I impulse-bought Slap Straps, used them for a while (very stretchy) and now that I use whoopies I don't expect I'll look back.

11-20-2010, 10:41
Thanks for the replies folks. I haven't been on the forum for a while or I would have replied sooner.
Seems ok at present so I think I'll stick with the system I'm using and see how it goes. If I'm not happy after a while of use I'll probably swap it for some climbing tape.

11-20-2010, 13:30
I've been using mine doubled up with knots tied in to form loops which I hook a carabiner into. I can't say that I've noticed much stretch.

02-19-2011, 09:57
dd's webbing does not rock at all...

It's heavy, bulky, stretchy, it 'sticks' to barky trees (the material snags) and you have to tie it...

get rid of it and either get a good non stretching kind of webbing with buckles (I did) or go whoopie sling (did that too :), even better)

other than that, I love my dd frontline

08-24-2011, 15:47
today i made the webbing whoopie, works well but haven't spent a full night in it. i think the stretch will be ok and from now on very easy to adjust. i did this with a empty ballpiont and a bicicle spoke. goodluck to the one who try...

08-24-2011, 21:34
Honestly My webbing never stretched so I dont know what happend with everyone elses haha!

09-01-2011, 02:42
no stretch for me as well, i like those dd webbings so far

09-01-2011, 12:36
The webbing is rated to 800 kg which is plenty, but I still don't trust it.

I contacted DD about their webbing ratings and was told that the suspension webbing was rated for 150 kgs (330 #). A little on the smitely side (IMO) if only using a single strap instead of the 2 as designed.

09-01-2011, 13:01
I contacted DD about their webbing ratings and was told that the suspension webbing was rated for 150 kgs (330 #). A little on the smitely side (IMO) if only using a single strap instead of the 2 as designed.

That figure will be their working load, 800kg is the breaking strain of the black webbing and doesn't account for knots, wear etc.

Assuming a knot will derate the line by an average of 50%, a 150kg load in the hammock hung at 30 deg gives the webbing a little under a 3x safety factor-much less than the normally accepted 4 or 5 to 1 margin.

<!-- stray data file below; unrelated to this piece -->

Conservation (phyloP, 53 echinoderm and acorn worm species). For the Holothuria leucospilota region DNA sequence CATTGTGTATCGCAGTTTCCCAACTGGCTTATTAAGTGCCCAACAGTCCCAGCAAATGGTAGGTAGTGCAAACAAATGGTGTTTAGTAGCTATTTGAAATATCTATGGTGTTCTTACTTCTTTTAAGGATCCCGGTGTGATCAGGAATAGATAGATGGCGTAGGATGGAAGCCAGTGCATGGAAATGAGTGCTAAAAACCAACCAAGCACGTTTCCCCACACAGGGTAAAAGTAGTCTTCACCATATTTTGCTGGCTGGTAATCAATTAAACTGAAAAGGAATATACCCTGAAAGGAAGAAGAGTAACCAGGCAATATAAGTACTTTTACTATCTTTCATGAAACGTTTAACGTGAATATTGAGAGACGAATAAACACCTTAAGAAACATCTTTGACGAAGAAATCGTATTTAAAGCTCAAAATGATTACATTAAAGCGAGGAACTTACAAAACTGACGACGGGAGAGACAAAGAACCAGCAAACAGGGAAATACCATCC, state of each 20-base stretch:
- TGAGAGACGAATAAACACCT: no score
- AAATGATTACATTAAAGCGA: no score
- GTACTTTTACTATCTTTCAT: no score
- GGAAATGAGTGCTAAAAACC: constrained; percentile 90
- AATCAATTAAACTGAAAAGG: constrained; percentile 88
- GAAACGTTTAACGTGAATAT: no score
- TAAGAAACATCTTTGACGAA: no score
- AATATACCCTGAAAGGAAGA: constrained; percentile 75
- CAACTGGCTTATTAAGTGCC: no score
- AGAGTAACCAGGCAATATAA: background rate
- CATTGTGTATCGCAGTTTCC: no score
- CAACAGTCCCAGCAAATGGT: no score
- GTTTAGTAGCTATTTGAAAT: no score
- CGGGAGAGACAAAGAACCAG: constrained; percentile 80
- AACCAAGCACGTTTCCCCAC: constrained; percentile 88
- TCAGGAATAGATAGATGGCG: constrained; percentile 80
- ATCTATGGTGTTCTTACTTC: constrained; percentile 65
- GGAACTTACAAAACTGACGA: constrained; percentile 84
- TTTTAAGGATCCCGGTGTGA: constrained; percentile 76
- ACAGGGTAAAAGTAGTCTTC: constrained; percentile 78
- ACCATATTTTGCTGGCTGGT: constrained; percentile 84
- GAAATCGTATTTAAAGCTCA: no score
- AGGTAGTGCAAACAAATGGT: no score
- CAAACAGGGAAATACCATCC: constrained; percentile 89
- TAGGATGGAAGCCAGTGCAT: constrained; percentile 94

Much better doubled, or even better replaced :)

09-01-2011, 14:49
[QUOTE=turnerminator;537805]That figure will be their working load, 800kg is the breaking strain of the black webbing and doesn't account for knots, wear etc. QUOTE]

So...the way the DD comes configured, does it have a 300kg working load (150kg each line - even though it is all really 1 piece of webbing)? Sounds like I won't be trying to hang from just a single line - I would prefer a little higher safety factor when a 2 foot drop on my butt is at stake.

09-01-2011, 15:40
Yeah, I'd take 300kg as the working load with the lines doubled. Thats likely to be on the safe side too.

Thats actually much higher than amsteel blue in 7/64, so Its definitely not a worry unless you are 300kg in weight :)

I think its more complicated than raw figures in real life though. There is massive friction on say a pine trees bark with a wrap round the trunk; it must take a large proportion of strain off the knot, thus not derating it as much. Good knots will also not derate the line as much.

My original webbing must have done close to 100 nights before I changed it for dyneema, definitely well tested doubled :)

I'm sure the webbing is strong enough doubled and the figures prove it, but I just didn't like it for some reason.

09-04-2011, 04:39
I switched to no stretch webbing tree straps, and dyneema whoopie slings and it really is worth it. No only is the set up far far quicker, the lack of stretch means I get the height I want first go every time.
The saving in weight is an advantage too, but not the main reason I opted for this type of suspension.